What If More of Today's Bernie Sanders Supporters Had Voted in the 2014 Midterm Elections?

Comments

1
What if all the Seattle liberals who fret over which Democrat represents them in City Hall instead volunteered/donated to a Democrat running for State Senate in a suburban swing district?

Then maybe we'd have a Legislature that gives Seattle the freedom to do what we want re: housing, transit, etc.
2
What if the Democratic politicians did things to actually motivate voters to come out and support them?
3
@2: Like passing Obamacare just before the 2010 midterms?
4
@1 HAHAHAHAHA.

Our Democrats already refuse to do that. Frank Chopp? Complete neolib. Most of his tenure has been under a D-led house, senate, and governor...yet they can't figure out how to fix our tax system (and keep giving breaks to Boeing and Microsoft).

What this article assumes is that the Democrat Party has the liberal back, when they largely don't. The liberal Democrat is a pipe dream. Sure they support gay rights or are pro-choice. But, when it comes to economics, it's "yes corporations. How high do we have to jump?"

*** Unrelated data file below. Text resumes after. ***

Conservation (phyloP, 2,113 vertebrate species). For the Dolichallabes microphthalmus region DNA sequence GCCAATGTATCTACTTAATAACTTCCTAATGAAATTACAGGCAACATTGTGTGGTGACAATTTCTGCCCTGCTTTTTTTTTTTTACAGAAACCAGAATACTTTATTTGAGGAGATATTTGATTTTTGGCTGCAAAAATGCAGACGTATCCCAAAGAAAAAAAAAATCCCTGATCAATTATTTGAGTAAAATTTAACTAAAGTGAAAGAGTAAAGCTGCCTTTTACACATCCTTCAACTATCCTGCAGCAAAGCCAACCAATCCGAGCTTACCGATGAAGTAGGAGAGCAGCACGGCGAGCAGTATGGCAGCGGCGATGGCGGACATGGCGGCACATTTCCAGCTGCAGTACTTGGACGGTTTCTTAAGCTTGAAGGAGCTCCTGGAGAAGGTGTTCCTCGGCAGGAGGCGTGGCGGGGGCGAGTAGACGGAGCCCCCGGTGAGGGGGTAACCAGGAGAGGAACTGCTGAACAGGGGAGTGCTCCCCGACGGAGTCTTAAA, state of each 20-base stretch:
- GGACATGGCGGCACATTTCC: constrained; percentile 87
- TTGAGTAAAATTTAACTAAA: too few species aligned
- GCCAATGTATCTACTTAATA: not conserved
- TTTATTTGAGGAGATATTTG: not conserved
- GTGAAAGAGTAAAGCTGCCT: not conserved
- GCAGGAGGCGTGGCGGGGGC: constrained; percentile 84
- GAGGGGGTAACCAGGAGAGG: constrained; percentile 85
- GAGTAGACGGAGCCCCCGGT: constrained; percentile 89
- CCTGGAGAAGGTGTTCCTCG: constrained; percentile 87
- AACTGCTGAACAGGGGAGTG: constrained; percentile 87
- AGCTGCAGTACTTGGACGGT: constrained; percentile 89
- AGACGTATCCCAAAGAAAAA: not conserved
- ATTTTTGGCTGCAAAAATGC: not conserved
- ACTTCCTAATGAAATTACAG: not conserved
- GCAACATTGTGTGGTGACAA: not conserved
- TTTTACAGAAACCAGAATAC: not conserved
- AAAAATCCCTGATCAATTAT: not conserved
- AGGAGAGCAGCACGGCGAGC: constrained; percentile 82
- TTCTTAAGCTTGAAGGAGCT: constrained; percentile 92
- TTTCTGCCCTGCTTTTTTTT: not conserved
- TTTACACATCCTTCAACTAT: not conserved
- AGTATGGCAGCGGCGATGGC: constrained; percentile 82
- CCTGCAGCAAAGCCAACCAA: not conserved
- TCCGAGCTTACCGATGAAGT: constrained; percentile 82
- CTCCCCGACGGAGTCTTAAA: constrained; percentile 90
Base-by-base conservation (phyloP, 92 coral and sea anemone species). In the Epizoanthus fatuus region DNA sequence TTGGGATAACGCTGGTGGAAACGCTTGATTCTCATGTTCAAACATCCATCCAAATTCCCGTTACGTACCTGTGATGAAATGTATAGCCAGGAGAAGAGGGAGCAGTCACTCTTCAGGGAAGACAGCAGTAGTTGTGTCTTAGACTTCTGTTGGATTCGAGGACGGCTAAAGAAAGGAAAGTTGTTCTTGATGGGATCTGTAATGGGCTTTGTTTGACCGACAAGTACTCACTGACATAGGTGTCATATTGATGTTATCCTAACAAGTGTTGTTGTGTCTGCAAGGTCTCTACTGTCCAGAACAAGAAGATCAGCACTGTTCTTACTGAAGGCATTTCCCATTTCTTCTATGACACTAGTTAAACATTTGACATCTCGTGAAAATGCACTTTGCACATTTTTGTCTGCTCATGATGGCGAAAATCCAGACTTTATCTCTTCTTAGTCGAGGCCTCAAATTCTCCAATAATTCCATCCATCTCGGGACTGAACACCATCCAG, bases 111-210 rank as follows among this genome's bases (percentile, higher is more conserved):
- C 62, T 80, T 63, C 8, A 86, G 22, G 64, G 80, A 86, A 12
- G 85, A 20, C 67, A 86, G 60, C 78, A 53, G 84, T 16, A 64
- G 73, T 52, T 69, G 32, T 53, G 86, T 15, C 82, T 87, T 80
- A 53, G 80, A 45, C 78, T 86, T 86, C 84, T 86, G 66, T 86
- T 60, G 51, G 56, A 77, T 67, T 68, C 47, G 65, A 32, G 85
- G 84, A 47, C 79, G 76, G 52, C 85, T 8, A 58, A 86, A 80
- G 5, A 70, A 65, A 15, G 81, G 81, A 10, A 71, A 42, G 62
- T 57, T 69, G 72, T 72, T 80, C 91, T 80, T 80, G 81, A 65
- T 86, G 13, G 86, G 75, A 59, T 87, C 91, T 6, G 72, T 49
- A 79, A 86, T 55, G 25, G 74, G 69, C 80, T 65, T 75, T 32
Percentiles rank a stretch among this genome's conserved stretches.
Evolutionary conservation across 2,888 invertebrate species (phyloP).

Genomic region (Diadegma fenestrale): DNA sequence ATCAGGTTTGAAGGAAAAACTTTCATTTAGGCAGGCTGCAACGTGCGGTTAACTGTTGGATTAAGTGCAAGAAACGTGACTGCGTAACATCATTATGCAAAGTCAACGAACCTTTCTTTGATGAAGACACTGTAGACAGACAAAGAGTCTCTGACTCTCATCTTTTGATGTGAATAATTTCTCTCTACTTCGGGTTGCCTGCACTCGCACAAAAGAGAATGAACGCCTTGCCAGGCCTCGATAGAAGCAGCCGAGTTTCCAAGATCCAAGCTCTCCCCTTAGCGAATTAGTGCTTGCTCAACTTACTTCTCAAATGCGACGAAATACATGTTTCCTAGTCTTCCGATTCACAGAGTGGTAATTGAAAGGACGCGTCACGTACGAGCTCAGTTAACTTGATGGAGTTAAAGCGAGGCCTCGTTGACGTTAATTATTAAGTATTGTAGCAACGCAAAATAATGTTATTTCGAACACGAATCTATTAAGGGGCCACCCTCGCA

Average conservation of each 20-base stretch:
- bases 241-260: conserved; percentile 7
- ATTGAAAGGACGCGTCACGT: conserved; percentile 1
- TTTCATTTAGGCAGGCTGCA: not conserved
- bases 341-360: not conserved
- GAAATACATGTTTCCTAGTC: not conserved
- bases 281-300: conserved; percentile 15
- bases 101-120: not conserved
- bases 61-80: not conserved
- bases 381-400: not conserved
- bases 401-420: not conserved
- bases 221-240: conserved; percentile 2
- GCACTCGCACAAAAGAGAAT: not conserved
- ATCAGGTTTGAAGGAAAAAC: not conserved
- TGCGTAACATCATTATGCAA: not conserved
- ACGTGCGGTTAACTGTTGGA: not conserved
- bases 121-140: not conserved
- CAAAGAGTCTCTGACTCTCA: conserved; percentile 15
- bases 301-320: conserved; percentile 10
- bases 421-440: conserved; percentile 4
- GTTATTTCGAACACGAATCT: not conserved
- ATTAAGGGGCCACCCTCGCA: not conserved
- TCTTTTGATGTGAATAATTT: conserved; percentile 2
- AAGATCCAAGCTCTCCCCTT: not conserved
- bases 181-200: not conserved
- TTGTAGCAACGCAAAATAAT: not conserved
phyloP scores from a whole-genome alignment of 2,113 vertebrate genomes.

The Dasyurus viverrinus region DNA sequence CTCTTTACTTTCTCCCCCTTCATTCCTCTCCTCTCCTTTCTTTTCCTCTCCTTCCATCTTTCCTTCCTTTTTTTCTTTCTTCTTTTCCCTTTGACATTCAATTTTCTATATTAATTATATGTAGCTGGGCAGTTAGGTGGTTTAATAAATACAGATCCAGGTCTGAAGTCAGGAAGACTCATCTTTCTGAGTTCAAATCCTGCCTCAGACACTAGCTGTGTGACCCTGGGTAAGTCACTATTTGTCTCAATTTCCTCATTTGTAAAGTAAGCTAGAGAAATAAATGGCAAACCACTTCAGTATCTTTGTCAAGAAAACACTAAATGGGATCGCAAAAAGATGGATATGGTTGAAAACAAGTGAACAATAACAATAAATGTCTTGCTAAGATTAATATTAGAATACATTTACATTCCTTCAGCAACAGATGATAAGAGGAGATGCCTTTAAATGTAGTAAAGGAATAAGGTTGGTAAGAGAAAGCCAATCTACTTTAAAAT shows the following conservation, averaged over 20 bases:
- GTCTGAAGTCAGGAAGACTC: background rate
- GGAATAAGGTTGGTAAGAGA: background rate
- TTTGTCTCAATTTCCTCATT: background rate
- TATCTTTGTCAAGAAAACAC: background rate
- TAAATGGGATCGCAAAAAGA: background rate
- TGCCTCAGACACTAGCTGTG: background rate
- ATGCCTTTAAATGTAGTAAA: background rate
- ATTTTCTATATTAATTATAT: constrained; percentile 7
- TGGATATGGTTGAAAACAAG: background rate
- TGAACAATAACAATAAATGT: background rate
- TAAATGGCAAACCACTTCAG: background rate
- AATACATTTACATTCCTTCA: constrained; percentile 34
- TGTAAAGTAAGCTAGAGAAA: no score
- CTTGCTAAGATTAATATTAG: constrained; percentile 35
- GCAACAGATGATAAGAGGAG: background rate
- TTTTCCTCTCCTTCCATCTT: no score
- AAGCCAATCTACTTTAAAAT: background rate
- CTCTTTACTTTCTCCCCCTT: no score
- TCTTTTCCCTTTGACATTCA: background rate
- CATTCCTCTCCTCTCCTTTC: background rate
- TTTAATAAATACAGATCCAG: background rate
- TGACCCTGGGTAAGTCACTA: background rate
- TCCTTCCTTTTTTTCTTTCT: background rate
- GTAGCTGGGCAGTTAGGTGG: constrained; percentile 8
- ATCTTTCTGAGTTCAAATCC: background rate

5
@3 Is Obamacare supposed to be a GOOD thing? It penalizes the semi-poor, and yokes us to a for-profit corrupt-as-fuck health care system with little to no oversight. Premiums and costs have still skyrocketed. But, go Romneycare...uh. I mean ObamaCare.
6
@5, It's a vast improvement over the previous system, which penalized the poor, semi-poor, and anyone with a chronic medical condition -- and that's not including all the people who *did* have health insurance who were paying higher premiums to subsidize emergency care for everyone who didn't have coverage. A tax-based universal system would be ideal, but what we ended up with is probably the best we could achieve, particularly in light of the Dems' subsequent midterm losses in 2010 and 2014. Had Dems turned out, our health care system might be much different (better) today.

I don't know if anything has changed about industry oversight, however premiums have, on average, gone down (http://kff.org/health-reform/fact-sheet/…).
7
Do we know that Hillary Clinton supporters did come out in 2010 and in 2014? You'd think that'd be a question to answer before regurgitating a Clinton talking point...